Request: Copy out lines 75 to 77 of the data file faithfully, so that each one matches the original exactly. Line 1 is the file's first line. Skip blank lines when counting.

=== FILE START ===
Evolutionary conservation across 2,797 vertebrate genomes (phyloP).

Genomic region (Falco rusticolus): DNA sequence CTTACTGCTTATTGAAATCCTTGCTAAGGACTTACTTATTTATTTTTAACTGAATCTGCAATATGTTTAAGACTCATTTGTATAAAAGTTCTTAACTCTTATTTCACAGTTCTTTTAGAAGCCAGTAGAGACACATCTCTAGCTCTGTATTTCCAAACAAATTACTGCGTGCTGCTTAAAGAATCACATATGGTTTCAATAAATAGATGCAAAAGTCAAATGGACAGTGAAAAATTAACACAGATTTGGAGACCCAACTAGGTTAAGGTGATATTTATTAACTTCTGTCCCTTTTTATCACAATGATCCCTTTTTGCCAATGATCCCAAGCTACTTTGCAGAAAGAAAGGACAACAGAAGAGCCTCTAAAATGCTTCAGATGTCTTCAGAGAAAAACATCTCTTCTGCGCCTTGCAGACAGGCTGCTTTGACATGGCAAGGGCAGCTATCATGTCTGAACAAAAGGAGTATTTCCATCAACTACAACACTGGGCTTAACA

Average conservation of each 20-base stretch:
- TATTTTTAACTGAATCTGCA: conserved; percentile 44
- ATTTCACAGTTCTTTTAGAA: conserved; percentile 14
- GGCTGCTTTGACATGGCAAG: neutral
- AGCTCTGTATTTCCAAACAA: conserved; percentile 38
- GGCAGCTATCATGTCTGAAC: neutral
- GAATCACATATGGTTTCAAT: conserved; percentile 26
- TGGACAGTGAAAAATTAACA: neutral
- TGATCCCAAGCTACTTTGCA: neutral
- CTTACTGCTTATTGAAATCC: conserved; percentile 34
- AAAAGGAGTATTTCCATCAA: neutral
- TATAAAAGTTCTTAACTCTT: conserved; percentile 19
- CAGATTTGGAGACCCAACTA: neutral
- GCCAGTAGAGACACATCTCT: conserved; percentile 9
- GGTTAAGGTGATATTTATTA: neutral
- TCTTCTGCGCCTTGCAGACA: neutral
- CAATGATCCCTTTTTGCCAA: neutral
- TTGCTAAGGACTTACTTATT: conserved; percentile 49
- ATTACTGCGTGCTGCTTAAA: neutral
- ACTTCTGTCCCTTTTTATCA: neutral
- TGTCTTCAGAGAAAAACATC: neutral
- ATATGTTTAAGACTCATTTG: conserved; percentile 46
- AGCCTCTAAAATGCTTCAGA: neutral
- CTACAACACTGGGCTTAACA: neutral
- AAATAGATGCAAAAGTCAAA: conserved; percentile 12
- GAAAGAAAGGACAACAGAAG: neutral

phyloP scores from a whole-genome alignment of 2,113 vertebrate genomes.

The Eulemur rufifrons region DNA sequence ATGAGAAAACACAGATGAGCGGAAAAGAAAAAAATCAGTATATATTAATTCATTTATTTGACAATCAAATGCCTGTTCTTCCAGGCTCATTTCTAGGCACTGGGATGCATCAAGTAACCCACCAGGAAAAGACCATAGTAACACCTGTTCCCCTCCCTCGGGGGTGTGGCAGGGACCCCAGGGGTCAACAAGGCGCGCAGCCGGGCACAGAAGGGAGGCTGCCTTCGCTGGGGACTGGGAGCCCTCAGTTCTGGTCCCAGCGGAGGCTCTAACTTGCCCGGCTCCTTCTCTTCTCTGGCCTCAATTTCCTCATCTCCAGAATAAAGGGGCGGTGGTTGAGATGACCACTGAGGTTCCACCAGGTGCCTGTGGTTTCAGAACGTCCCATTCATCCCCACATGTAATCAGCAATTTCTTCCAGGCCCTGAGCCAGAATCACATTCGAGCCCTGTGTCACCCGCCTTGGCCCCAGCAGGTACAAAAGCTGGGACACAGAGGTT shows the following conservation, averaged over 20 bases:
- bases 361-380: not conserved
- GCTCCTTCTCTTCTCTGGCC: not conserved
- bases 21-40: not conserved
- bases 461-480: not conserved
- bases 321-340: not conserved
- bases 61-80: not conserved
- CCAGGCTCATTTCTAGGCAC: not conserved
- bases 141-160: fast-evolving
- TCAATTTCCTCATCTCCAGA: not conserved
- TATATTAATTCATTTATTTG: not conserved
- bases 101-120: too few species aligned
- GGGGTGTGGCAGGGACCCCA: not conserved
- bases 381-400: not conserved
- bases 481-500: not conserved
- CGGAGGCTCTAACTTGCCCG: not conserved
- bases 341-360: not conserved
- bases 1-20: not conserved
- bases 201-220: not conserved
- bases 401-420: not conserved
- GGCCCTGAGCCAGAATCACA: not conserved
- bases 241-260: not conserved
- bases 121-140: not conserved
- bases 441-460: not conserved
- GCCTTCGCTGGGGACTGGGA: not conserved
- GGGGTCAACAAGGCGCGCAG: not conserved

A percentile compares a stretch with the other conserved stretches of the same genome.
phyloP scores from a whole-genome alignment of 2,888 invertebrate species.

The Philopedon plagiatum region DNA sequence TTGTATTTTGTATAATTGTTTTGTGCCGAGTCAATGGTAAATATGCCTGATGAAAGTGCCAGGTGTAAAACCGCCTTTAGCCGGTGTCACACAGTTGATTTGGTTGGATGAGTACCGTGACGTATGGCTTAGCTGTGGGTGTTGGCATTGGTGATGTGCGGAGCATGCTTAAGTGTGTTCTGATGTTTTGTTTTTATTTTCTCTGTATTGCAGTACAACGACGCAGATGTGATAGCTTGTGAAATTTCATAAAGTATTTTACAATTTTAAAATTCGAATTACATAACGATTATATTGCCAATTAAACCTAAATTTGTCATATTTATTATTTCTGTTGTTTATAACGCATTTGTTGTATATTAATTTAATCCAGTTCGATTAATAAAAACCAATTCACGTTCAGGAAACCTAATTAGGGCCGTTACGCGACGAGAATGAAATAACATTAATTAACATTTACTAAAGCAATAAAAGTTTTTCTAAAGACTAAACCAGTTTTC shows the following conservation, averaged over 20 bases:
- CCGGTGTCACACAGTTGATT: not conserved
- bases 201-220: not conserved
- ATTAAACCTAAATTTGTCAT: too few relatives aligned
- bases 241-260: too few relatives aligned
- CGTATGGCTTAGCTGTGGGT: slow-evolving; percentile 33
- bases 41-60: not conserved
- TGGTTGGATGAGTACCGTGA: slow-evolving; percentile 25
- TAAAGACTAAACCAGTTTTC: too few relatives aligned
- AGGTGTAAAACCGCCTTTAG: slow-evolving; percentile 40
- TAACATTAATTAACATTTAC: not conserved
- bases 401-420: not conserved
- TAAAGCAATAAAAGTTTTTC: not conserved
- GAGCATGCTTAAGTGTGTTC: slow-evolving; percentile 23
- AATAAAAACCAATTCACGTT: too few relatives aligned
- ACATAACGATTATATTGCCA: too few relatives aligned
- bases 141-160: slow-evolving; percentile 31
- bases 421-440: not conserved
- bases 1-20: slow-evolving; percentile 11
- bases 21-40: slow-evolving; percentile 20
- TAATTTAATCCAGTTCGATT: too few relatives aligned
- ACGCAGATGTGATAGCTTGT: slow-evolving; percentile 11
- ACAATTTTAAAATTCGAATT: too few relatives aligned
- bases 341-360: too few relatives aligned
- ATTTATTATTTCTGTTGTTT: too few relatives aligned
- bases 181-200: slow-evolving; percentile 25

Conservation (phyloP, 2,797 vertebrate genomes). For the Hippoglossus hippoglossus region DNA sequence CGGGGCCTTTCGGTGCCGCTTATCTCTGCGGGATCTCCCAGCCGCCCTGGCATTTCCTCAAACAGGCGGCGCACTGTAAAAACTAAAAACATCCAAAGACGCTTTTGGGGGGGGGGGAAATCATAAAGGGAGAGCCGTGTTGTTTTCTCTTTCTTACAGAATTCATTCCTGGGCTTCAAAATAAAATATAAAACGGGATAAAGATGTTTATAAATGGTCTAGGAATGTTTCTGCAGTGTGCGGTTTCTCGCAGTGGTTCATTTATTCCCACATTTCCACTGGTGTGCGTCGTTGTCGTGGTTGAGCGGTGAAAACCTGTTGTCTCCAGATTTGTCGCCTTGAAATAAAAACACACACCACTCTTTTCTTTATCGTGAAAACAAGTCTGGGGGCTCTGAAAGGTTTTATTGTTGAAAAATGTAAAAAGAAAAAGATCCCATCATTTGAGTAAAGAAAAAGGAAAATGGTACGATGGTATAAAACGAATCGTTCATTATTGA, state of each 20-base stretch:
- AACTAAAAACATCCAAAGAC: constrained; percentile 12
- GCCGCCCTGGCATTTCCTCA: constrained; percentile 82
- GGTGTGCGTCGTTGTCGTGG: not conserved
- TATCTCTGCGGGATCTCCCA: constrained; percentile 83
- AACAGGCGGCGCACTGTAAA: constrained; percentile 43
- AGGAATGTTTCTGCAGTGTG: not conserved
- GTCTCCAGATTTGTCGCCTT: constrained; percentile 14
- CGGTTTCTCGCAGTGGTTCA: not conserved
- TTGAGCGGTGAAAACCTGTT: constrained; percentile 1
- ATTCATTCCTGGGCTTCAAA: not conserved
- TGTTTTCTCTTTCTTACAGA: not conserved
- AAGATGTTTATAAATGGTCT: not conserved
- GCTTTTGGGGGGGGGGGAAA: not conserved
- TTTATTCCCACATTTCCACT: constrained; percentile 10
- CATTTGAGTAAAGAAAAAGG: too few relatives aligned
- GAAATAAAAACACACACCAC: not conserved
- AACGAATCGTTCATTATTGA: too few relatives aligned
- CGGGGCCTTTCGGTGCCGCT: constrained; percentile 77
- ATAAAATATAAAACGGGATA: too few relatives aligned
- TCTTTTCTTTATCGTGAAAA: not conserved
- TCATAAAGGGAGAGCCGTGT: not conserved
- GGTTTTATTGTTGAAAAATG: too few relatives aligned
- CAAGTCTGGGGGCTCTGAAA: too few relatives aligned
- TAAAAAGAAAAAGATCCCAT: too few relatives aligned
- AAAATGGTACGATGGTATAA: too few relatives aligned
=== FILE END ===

- bases 421-440: not conserved
- bases 1-20: slow-evolving; percentile 11
- bases 21-40: slow-evolving; percentile 20